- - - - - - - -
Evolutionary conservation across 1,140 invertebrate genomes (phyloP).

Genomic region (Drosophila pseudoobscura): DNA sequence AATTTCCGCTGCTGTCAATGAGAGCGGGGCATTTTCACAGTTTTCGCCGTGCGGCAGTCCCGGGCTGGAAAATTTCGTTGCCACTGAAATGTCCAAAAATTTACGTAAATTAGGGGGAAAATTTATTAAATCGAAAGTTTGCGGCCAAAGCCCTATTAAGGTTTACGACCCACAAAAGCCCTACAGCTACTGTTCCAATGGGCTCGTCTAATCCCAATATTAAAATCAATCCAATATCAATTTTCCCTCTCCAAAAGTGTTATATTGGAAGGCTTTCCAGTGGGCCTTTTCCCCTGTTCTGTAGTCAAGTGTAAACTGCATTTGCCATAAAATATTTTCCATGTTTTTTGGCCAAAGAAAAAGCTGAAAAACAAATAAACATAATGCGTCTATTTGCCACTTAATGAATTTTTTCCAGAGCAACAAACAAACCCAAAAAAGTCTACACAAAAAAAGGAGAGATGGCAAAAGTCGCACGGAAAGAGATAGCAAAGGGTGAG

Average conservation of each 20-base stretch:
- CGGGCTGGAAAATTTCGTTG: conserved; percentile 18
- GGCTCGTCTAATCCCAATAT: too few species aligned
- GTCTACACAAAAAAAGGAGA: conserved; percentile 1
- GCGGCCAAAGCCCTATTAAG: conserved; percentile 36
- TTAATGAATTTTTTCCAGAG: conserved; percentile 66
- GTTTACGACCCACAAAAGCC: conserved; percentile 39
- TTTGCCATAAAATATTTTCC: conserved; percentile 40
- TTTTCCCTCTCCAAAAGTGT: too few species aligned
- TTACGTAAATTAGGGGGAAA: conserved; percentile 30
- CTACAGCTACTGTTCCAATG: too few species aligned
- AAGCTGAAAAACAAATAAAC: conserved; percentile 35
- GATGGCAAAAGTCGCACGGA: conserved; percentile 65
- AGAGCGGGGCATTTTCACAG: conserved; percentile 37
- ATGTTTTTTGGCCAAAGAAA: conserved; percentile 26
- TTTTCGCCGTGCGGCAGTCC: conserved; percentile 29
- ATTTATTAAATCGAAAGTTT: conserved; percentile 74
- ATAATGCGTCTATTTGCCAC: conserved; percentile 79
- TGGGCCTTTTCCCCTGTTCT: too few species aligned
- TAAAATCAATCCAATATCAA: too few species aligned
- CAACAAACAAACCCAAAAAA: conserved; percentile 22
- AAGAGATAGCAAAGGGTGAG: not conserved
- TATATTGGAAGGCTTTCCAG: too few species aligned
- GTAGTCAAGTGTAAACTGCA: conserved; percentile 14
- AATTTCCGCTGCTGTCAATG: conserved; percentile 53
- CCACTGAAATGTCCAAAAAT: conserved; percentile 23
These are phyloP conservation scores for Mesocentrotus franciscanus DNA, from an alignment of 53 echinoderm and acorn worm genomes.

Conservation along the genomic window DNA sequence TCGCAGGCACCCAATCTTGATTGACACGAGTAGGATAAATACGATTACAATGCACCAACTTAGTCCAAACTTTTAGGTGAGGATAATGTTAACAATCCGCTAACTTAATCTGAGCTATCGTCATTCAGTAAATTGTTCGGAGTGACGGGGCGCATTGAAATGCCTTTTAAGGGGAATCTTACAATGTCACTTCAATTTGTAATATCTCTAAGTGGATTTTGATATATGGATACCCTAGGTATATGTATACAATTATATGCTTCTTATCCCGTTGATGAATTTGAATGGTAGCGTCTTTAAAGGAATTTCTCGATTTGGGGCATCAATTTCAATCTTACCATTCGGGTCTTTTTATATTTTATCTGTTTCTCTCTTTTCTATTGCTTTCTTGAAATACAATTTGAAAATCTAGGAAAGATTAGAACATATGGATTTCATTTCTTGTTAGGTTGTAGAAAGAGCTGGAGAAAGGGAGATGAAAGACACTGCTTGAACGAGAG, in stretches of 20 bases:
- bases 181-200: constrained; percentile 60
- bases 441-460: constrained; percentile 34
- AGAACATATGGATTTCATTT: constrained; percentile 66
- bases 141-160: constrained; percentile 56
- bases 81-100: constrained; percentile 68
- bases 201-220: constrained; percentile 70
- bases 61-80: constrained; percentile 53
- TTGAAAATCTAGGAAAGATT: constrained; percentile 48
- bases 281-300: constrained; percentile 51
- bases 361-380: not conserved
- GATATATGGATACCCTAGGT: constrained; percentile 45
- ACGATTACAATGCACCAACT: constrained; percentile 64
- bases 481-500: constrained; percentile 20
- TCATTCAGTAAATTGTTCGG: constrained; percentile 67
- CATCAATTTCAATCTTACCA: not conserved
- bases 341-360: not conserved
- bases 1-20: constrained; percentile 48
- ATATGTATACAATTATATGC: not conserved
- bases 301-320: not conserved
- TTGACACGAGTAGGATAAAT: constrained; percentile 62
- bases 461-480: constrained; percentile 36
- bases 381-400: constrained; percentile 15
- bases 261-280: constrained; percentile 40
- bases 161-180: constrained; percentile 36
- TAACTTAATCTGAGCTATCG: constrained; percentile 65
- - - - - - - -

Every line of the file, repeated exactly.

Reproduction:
Evolutionary conservation across 1,140 invertebrate genomes (phyloP).

Genomic region (Drosophila pseudoobscura): DNA sequence AATTTCCGCTGCTGTCAATGAGAGCGGGGCATTTTCACAGTTTTCGCCGTGCGGCAGTCCCGGGCTGGAAAATTTCGTTGCCACTGAAATGTCCAAAAATTTACGTAAATTAGGGGGAAAATTTATTAAATCGAAAGTTTGCGGCCAAAGCCCTATTAAGGTTTACGACCCACAAAAGCCCTACAGCTACTGTTCCAATGGGCTCGTCTAATCCCAATATTAAAATCAATCCAATATCAATTTTCCCTCTCCAAAAGTGTTATATTGGAAGGCTTTCCAGTGGGCCTTTTCCCCTGTTCTGTAGTCAAGTGTAAACTGCATTTGCCATAAAATATTTTCCATGTTTTTTGGCCAAAGAAAAAGCTGAAAAACAAATAAACATAATGCGTCTATTTGCCACTTAATGAATTTTTTCCAGAGCAACAAACAAACCCAAAAAAGTCTACACAAAAAAAGGAGAGATGGCAAAAGTCGCACGGAAAGAGATAGCAAAGGGTGAG

Average conservation of each 20-base stretch:
- CGGGCTGGAAAATTTCGTTG: conserved; percentile 18
- GGCTCGTCTAATCCCAATAT: too few species aligned
- GTCTACACAAAAAAAGGAGA: conserved; percentile 1
- GCGGCCAAAGCCCTATTAAG: conserved; percentile 36
- TTAATGAATTTTTTCCAGAG: conserved; percentile 66
- GTTTACGACCCACAAAAGCC: conserved; percentile 39
- TTTGCCATAAAATATTTTCC: conserved; percentile 40
- TTTTCCCTCTCCAAAAGTGT: too few species aligned
- TTACGTAAATTAGGGGGAAA: conserved; percentile 30
- CTACAGCTACTGTTCCAATG: too few species aligned
- AAGCTGAAAAACAAATAAAC: conserved; percentile 35
- GATGGCAAAAGTCGCACGGA: conserved; percentile 65
- AGAGCGGGGCATTTTCACAG: conserved; percentile 37
- ATGTTTTTTGGCCAAAGAAA: conserved; percentile 26
- TTTTCGCCGTGCGGCAGTCC: conserved; percentile 29
- ATTTATTAAATCGAAAGTTT: conserved; percentile 74
- ATAATGCGTCTATTTGCCAC: conserved; percentile 79
- TGGGCCTTTTCCCCTGTTCT: too few species aligned
- TAAAATCAATCCAATATCAA: too few species aligned
- CAACAAACAAACCCAAAAAA: conserved; percentile 22
- AAGAGATAGCAAAGGGTGAG: not conserved
- TATATTGGAAGGCTTTCCAG: too few species aligned
- GTAGTCAAGTGTAAACTGCA: conserved; percentile 14
- AATTTCCGCTGCTGTCAATG: conserved; percentile 53
- CCACTGAAATGTCCAAAAAT: conserved; percentile 23
These are phyloP conservation scores for Mesocentrotus franciscanus DNA, from an alignment of 53 echinoderm and acorn worm genomes.

Conservation along the genomic window DNA sequence TCGCAGGCACCCAATCTTGATTGACACGAGTAGGATAAATACGATTACAATGCACCAACTTAGTCCAAACTTTTAGGTGAGGATAATGTTAACAATCCGCTAACTTAATCTGAGCTATCGTCATTCAGTAAATTGTTCGGAGTGACGGGGCGCATTGAAATGCCTTTTAAGGGGAATCTTACAATGTCACTTCAATTTGTAATATCTCTAAGTGGATTTTGATATATGGATACCCTAGGTATATGTATACAATTATATGCTTCTTATCCCGTTGATGAATTTGAATGGTAGCGTCTTTAAAGGAATTTCTCGATTTGGGGCATCAATTTCAATCTTACCATTCGGGTCTTTTTATATTTTATCTGTTTCTCTCTTTTCTATTGCTTTCTTGAAATACAATTTGAAAATCTAGGAAAGATTAGAACATATGGATTTCATTTCTTGTTAGGTTGTAGAAAGAGCTGGAGAAAGGGAGATGAAAGACACTGCTTGAACGAGAG, in stretches of 20 bases:
- bases 181-200: constrained; percentile 60
- bases 441-460: constrained; percentile 34
- AGAACATATGGATTTCATTT: constrained; percentile 66
- bases 141-160: constrained; percentile 56
- bases 81-100: constrained; percentile 68
- bases 201-220: constrained; percentile 70
- bases 61-80: constrained; percentile 53
- TTGAAAATCTAGGAAAGATT: constrained; percentile 48
- bases 281-300: constrained; percentile 51
- bases 361-380: not conserved
- GATATATGGATACCCTAGGT: constrained; percentile 45
- ACGATTACAATGCACCAACT: constrained; percentile 64
- bases 481-500: constrained; percentile 20
- TCATTCAGTAAATTGTTCGG: constrained; percentile 67
- CATCAATTTCAATCTTACCA: not conserved
- bases 341-360: not conserved
- bases 1-20: constrained; percentile 48
- ATATGTATACAATTATATGC: not conserved
- bases 301-320: not conserved
- TTGACACGAGTAGGATAAAT: constrained; percentile 62
- bases 461-480: constrained; percentile 36
- bases 381-400: constrained; percentile 15
- bases 261-280: constrained; percentile 40
- bases 161-180: constrained; percentile 36
- TAACTTAATCTGAGCTATCG: constrained; percentile 65